AU on board
American University has joined the list of universities mentioned in your Jan. 2 edition (“ASA or not ASA? That is the question”) as opposing the ASA resolution boycotting Israeli academic institutions. The text of the statement issued by AU’s president and provost may
be found at: http://www.american.edu/president/announcements/December-26-2013.cfm
PAMELA S. NADELL
Director, Jewish Studies Program
I was deeply moved by your article “Remembering a South African ‘Joseph’ ” (WJW, Dec. 12) and the accompanying photo.
Your staff added an additional tribute to a great man and deepened his legacy to world peace. I have not read any other article nor heard any radio news report about this significant aspect of Nelson Mandela’s life.
Revitz House, Rockville
The coverage of Professor Steven Cohen’s recent survey of nearly 2000 alumni of the Labor Zionist youth movement Habonim Dror North America was a source of pride, confirming what we have understood to be our achievements over the past 80 years (“Camp alumni study reveals high levels of Jewish engagement,” Camp & School Guide, WJW, Dec. 19).
However, there were two linguistic faults in your coverage:
1. Habonim Dror is described as “a socialist, Zionist youth movement.” Labor Zionism has always been a pluralistic and multifaceted movement, including everybody from Marxist socialists to social democrats like me. The Israeli Labor movement and its Diaspora counterparts have been known only by the nouns “labor” and “workers,” for example, Histadrut Haovdim, Mapai, and now Avodah in Israel and Poale Zion and Labor Zionist Alliance (recently changed to Ameinu) in North America. The only correct description of our youth movement Habonim Dror is the Labor Zionist youth movement in the United States and Canada.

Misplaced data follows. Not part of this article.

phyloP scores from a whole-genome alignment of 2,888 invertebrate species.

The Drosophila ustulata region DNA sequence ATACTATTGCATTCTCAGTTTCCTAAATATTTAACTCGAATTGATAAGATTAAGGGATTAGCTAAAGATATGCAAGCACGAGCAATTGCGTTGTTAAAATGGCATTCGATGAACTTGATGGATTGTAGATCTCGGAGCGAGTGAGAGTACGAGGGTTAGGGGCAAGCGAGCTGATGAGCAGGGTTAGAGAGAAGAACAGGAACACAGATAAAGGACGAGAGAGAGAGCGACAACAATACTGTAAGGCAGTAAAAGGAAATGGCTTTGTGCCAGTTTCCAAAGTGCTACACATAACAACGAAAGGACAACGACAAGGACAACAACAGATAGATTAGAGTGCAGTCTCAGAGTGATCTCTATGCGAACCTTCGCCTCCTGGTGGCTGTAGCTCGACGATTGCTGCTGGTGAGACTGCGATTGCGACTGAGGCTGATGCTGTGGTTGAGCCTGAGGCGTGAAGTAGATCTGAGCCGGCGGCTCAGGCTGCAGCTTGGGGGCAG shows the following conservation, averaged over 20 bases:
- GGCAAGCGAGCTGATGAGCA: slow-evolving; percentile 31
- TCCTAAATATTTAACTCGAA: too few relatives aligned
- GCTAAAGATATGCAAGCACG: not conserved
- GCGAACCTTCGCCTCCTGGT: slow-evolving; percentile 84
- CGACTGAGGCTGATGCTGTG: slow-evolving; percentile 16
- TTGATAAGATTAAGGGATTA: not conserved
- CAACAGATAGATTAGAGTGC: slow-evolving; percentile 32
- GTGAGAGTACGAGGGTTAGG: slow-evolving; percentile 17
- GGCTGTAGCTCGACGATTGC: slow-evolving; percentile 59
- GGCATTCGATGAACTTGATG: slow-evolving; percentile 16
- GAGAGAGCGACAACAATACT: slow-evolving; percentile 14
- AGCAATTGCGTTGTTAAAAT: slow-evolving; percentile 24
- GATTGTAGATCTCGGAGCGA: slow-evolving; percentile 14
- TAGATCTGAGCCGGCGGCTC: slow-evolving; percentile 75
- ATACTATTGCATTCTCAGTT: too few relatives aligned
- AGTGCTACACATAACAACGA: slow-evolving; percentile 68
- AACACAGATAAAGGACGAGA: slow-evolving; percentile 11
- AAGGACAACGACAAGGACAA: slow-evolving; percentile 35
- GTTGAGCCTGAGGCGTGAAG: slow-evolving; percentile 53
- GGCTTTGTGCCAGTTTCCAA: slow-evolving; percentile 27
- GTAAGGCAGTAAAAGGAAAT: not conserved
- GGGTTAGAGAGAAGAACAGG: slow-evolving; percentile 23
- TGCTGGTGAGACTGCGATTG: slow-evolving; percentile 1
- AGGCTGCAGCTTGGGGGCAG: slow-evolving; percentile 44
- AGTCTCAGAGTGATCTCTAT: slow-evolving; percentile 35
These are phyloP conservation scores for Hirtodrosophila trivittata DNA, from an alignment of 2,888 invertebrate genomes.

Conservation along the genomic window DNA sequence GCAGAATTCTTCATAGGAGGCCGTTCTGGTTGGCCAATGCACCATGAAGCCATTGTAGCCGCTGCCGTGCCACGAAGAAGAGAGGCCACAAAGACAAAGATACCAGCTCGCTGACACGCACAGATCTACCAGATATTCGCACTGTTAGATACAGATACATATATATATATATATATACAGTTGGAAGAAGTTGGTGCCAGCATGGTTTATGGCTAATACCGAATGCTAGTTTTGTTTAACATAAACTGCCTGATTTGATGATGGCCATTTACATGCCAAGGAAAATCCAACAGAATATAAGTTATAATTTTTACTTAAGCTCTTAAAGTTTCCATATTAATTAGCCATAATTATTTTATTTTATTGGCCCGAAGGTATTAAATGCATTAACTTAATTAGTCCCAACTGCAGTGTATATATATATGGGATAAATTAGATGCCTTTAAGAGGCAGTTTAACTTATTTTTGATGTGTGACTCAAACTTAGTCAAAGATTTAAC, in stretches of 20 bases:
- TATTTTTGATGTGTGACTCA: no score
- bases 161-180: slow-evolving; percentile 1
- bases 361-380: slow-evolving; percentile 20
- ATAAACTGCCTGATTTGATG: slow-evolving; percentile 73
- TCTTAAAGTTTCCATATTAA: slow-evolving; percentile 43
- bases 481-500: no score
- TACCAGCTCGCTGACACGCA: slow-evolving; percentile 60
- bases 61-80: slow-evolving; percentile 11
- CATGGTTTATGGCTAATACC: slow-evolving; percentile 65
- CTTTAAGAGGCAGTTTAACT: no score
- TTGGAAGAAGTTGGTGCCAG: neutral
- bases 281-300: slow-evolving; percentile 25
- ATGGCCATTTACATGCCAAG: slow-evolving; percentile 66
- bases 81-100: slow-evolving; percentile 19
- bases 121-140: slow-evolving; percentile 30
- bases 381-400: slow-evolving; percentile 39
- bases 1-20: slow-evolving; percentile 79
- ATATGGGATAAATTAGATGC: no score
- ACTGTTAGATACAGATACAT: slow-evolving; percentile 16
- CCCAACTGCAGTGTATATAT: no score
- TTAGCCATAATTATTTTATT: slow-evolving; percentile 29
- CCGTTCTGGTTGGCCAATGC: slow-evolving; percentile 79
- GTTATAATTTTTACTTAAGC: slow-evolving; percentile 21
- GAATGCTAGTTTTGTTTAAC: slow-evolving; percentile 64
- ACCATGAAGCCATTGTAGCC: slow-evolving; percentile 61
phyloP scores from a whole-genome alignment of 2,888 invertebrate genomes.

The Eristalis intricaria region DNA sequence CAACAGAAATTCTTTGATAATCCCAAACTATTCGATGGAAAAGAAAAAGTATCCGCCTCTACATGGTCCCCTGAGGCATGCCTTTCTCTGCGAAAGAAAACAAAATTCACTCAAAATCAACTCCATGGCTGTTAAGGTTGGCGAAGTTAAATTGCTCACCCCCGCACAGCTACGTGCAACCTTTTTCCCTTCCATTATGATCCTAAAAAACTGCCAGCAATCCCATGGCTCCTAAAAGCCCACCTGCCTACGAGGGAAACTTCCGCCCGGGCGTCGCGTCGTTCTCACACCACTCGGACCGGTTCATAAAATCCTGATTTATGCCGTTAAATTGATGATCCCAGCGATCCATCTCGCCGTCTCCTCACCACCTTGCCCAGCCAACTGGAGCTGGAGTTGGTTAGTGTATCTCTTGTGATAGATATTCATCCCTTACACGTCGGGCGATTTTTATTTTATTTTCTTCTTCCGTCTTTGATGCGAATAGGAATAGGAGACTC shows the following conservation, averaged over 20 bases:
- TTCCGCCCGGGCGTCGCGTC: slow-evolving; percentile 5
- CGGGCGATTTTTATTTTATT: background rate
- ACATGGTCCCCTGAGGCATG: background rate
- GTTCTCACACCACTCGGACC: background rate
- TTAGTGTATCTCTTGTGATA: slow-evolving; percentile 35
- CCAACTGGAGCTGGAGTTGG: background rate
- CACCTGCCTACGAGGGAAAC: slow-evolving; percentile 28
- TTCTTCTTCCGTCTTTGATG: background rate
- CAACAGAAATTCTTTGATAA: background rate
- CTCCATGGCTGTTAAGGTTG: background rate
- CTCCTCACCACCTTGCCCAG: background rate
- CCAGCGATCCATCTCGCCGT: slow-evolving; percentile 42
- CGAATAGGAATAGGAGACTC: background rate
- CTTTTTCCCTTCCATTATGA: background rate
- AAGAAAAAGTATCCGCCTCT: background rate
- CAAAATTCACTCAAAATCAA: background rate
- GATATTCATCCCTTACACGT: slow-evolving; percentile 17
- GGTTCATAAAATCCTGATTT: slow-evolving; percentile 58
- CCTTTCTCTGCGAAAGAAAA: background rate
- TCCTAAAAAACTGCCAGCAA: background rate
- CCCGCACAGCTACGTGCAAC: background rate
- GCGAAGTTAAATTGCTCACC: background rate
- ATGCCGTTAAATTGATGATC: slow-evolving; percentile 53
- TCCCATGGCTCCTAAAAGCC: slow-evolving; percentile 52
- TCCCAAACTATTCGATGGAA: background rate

2. The statement that “Habonim Dror is Hebrew for “The Builders of Freedom” is totally erroneous. The two names have no more of a linguistic connection than do Hewlett-Pakard. Habonim does mean builders, while Dror means not freedom but liberty (as in “Proclaim liberty”). The two names evolved from the merger in the 1980s of two similar youth movements but are otherwise unconnected.
Despite those flaws the coverage of
the Cohen report itself was accurate and
gratifying. We alumni consider it the anti-Pew.
DANIEL MANN, past president of Ameinu
In his letter, “Peter in Neverland” (Letters, WJW, Dec. 26), Howard Sachs falls into silly stereotypes of “leftists,” and as usual when people get hung up on stereotypes, he gets rather loose with the facts. He states “Leftism is the value system of leaders like Neville Chamberlain… .” Really?! Chamberlain was the leader of the Conservative Party. In 1940, he was deposed when the Liberal and Labour Parties joined with some more progressive Conservatives in refusing a “unity government,” because his policies had failed, and thankfully, replaced him with a more “leftist” Conservative called Winston Churchill. Similarly, in the U.S., it was the “leftists” Roosevelt and other Democrats who fought the conservative isolationists to support the Allies.
In dealing with Iran, the president and the leading figures in his administration are completely aware that we cannot blindly trust the new leaders of Iran just because they are more “friendly” than the lunatic Ahmadinejad, and they always speak with appropriate caution about the negotiations. However, when a radical regime suddenly sounds more reasonable, it is worthwhile to engage it, to challenge it to prove it is more reasonable.
At present, we have daily inspections while we continue negotiations. It was this administration’s careful coordination with, and cajoling of, the rest of the world to impose tighter sanctions that is widely credited with getting the Iranians to the table.
Also, in same issue, WJW highlights the efforts in Congress — by a coalition of liberals and conservatives — to strengthen sanctions if necessary. I strongly support our “leftist” Sen. Ben Cardin, who says: “We want to give diplomacy a chance to take root … but we must be prepared to test Iran’s sincerity to comply … . Iran’s track record gives us good reason to have new and stronger sanctions at the ready.”
Sounds completely sensible and realistic to me.